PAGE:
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Going Viral

When tuning in to radio or television news programmes, or opening a daily paper, you cannot help but be alerted to the Ebola outbreak in West Africa. On 14 October, the World Health Organization (WHO) reported that, by December, the number of new cases of the virus could reach 10,000 per week – with a worst-case scenario of between 537,000 and 1,367,000 cases in Liberia alone by 20 January. As I write, the confirmed number of deaths since the outbreak started approaches 5,000.

Health authorities in the developed world have tried to comfort the public, proclaiming that the disease is hard to contract, and that existing facilities are capable of isolating and treating the individual cases occurring in Western countries. I suspect that the uneasiness with these bland reassurances is rooted in the lack of faith the general public has Going Viral in governmental statements – the case of the bovine spongiform encephalopathy virus is a prime example.

In the spring of 2009, a new flu virus spread quickly across the US, and then across the globe. The first US case of H1N1 (or swine influenza) was diagnosed on 15 April 2009. By 21 April, the Centers for Disease Control and Prevention (CDC) were working to develop a vaccine for the virus. On 26 April, the US government declared H1N1 a public health emergency. The CDC estimated that between 43 million and 89 million people had H1N1 between April 2009 and April 2010; this resulted in up to 18,000 fatalities, equating to a death rate of 0.5-1%. On 10 August 2010, the WHO declared an end to the global H1N1 flu pandemic, having previously predicted millions of deaths.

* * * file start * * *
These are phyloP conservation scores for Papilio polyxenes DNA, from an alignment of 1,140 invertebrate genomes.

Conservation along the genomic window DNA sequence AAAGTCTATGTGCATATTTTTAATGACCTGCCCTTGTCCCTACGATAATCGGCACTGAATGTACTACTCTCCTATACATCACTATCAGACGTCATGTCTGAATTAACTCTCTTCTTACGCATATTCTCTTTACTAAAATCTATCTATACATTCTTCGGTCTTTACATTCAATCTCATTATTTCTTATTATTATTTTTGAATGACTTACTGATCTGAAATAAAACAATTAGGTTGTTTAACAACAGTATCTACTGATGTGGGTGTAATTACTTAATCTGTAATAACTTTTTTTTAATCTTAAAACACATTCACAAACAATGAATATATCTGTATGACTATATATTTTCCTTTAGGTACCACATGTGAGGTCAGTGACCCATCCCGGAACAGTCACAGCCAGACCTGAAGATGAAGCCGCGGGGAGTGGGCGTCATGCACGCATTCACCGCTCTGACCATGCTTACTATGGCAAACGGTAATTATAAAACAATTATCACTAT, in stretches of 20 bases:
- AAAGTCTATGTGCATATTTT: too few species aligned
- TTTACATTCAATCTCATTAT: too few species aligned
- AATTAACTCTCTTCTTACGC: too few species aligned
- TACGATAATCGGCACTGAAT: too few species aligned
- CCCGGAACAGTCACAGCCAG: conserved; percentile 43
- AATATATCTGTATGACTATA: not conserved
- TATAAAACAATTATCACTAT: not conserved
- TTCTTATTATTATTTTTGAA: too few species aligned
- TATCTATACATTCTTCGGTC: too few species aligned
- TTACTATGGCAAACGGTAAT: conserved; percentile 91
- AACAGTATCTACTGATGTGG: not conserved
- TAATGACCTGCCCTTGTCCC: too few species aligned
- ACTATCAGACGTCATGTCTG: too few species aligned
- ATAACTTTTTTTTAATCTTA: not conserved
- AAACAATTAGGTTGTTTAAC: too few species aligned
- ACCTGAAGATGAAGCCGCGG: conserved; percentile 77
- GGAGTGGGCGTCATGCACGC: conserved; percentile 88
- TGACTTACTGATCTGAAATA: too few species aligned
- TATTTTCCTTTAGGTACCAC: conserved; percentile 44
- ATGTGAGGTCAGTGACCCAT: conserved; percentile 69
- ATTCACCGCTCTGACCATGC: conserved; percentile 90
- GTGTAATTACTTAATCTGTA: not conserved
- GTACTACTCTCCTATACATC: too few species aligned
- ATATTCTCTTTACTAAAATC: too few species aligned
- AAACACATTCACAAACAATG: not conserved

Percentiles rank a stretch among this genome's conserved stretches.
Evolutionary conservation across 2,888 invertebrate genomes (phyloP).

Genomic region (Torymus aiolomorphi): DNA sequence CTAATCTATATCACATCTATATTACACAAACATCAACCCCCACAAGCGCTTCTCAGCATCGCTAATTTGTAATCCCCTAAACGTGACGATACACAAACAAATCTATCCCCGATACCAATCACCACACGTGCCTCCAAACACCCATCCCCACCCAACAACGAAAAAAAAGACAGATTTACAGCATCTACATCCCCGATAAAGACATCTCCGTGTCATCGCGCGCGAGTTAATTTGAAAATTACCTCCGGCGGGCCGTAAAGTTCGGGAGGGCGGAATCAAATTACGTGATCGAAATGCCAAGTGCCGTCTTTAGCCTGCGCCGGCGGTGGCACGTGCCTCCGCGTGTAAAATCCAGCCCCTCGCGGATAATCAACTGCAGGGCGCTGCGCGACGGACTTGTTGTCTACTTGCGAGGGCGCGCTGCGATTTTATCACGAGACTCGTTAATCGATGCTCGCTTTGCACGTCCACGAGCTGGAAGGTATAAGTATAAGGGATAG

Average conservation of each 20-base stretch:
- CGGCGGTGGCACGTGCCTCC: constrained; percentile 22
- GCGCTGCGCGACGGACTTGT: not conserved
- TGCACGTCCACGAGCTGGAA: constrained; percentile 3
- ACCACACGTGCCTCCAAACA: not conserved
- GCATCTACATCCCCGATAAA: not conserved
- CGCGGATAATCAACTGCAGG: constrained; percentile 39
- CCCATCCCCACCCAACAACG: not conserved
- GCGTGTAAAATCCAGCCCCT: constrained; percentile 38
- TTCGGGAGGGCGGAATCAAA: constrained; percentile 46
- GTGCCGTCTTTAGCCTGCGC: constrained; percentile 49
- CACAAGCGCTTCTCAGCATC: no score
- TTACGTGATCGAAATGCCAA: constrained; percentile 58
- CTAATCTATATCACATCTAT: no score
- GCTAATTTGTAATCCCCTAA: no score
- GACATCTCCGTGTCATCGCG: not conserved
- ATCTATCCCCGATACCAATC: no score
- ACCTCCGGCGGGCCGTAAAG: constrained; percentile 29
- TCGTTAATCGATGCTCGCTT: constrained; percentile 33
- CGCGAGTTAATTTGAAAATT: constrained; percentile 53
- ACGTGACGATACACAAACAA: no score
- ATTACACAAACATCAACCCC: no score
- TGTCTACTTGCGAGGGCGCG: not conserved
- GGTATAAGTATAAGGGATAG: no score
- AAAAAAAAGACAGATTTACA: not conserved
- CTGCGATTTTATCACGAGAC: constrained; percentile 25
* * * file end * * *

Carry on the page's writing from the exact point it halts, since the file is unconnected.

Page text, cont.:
Let us compare these outbreaks with some from history. The earliest well-documented case of HIV/AIDS was in 1959 in the Congo. As of 2012, 35 million people have contracted HIV, which has caused over two million deaths a year. Another particularly well-known pandemic is the bubonic plague or ‘black death’ which began in the early 1340s, spread through Europe, and killed 20-60% of many countries’ populations – half of Paris’s 100,000 population is thought to have died. The plague has returned to haunt Europe and the Mediterranean region since the 14th century, and even in the 20th century there have been outbreaks in the US and Australasia. Currently, between 5 and 15 people in the US are estimated to catch the disease each year.

A more recent pandemic was, again, an H1N1 influenza outbreak: Spanish flu. This virus infected half a billion people across the world, and killed approximately 50 million to 100 million. A plague in 165AD, the Antonine plague – understood to be smallpox – is estimated to have caused five million fatalities. In the year 541AD, the Eastern Roman Empire was afflicted by a disease – now thought to be bubonic plague – that left around 25 million dead.

Current plagues include cholera, which the WHO estimates affects between three million and fi ve million people a year, killing 120,000; and malaria, with over 200 million cases a year, killing over 600,000. Both of these ongoing outbreaks are preventable and treatable – mainly thanks to investment by the pharmaceutical industry.

The development of a vaccine, let alone a treatment, for viral or bacterial diseases such as those mentioned above is neither minor nor rapid. It is, perhaps, too much to expect that pharma should be altruistic in investing hundreds of millions – if not billions – of dollars in development when economic returns are likely to be trivial, since these diseases are, largely, of developing, economically-challenged countries. Worldwide panic may encourage such investment, but it looks as if we shall be waiting some time before seeing results.


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Graham Hughes, EPC Editor
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